(2) BEACON’S Coastal Regional Sediment Management Plan (CRSMP)

EACON website.

The project comprises onshore and offshore developme
nts and consists of sand management, dredging, sand deposition and grading, and the placement of offshore sand retention structures. The individual projects are identified below. A more detailed description of the project components is provided in the Draft PEIR.
1) Oxnard Shores Sand Management.
2) Regional Sediment Management Stockpile and Processing Center.

3) Sand Retention Pilot Projects at: Arroyo Burro County Beach, Butterfly Beach,
Summerland Beach, Santa Claus Beach, La Conchita Beach, North Rincon Parkway, and South Rincon Parkway.
4) West Hueneme Beach Re-nourishment Longevity Improvement.

5) North and South Rincon Parkway Shoreline Restoration.

6) Sand Capture at Mugu Submarine Canyon

Surfrider has concerns that this plan is primarily a coastal engineering plan, rather than a strategic 'Coastal
Regional Sediment Management Plan.' The basic premise that we need 'wider beaches' is flawed – many of the beaches in the region are naturally narrow, bluff-backed, beaches. “Beach erosion” is a result of poor land use planning, and in areas where coastal development has encroached into the coastal zone, damage to property and infrastructure are a predictable inevitability.

The proposed CRSMP capital projects mainly consist of expensive structural engineering and beach nourishment projects. To date, BEACON has not been able to attract the huge federal appropriations that it would take to implement the large-scale beach replenishment and sand retention projects described. 'Recycling' sand before it goes into Mugu Canyon, while in theory may make sense, is cost prohibitive and likely has environmental consequences to ocean ecosystems that may not be immediately evident.The EIR includes a description of the proposed artificial reef pilot project at Oil Piers, although it is not one of the projects in this plan. Surfrider feels that until this project is implemented and monitored, it is impossible to adequately assess the potential impacts of large-scale deployment of similar structures. Recent experience on both the West Coast (i.e. Pratts Reef) and elsewhere around the world has demonstrated the difficulty associated with placing artificial reefs in the surf zone, and expenses associated with removal if they fail to perform or otherwise become a problem.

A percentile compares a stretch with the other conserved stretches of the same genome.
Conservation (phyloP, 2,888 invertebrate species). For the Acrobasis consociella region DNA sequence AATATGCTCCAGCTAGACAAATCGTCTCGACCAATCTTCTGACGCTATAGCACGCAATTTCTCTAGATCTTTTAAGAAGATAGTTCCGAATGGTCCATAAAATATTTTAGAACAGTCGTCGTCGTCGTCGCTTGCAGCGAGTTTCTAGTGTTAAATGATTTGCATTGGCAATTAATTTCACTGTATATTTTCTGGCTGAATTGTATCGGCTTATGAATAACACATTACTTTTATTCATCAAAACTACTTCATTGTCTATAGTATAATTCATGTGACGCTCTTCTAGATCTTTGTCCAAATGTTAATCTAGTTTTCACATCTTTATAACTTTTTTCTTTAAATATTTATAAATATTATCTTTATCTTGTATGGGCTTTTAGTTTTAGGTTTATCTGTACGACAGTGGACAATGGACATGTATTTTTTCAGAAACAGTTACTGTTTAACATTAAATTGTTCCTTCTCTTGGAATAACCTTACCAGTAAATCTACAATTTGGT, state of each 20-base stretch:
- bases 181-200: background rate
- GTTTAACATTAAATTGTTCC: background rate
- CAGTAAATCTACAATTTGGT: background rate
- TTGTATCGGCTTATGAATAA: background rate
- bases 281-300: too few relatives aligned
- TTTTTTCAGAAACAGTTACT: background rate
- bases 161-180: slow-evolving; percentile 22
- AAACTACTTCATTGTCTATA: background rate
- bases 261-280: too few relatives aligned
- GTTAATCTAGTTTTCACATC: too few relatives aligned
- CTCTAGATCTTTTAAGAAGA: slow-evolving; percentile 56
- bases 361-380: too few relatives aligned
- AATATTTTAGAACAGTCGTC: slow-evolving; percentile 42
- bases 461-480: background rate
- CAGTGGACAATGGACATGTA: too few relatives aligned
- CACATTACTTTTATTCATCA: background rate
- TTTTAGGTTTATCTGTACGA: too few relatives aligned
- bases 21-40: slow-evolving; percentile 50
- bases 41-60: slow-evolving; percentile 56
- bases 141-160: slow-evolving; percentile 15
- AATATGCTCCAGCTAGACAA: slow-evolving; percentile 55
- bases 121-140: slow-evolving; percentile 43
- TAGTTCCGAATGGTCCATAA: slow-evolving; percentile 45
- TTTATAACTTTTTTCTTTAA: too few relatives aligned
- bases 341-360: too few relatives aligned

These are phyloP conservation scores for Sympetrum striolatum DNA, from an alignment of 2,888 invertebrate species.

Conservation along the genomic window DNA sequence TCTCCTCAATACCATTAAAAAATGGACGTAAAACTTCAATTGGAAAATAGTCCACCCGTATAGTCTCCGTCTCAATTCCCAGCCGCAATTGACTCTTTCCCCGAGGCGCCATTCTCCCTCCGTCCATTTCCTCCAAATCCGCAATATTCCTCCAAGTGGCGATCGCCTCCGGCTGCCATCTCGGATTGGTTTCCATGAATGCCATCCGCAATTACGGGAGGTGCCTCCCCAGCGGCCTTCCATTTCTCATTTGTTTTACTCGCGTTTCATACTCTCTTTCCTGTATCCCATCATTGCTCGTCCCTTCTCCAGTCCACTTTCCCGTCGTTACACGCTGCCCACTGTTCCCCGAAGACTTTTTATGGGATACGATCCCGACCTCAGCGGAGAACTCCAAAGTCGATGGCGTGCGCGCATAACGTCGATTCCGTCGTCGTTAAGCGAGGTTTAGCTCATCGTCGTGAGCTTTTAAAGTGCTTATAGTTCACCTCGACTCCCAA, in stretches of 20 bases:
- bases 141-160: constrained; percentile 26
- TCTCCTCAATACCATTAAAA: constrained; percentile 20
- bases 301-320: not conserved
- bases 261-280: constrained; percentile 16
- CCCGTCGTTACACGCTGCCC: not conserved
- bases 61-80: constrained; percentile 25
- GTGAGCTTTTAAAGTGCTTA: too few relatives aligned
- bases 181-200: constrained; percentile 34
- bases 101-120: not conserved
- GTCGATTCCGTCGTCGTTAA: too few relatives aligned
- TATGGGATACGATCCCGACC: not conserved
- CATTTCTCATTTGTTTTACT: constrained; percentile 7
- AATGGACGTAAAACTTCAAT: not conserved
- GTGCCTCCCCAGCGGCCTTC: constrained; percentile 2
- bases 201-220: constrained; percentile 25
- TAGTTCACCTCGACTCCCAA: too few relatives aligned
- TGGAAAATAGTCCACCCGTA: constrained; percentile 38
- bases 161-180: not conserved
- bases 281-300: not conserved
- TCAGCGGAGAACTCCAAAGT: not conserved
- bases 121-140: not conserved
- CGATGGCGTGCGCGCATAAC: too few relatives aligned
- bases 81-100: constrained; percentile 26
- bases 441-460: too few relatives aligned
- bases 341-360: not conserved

Our letter is here: EIR SurfriderComments 11-1-10.pdf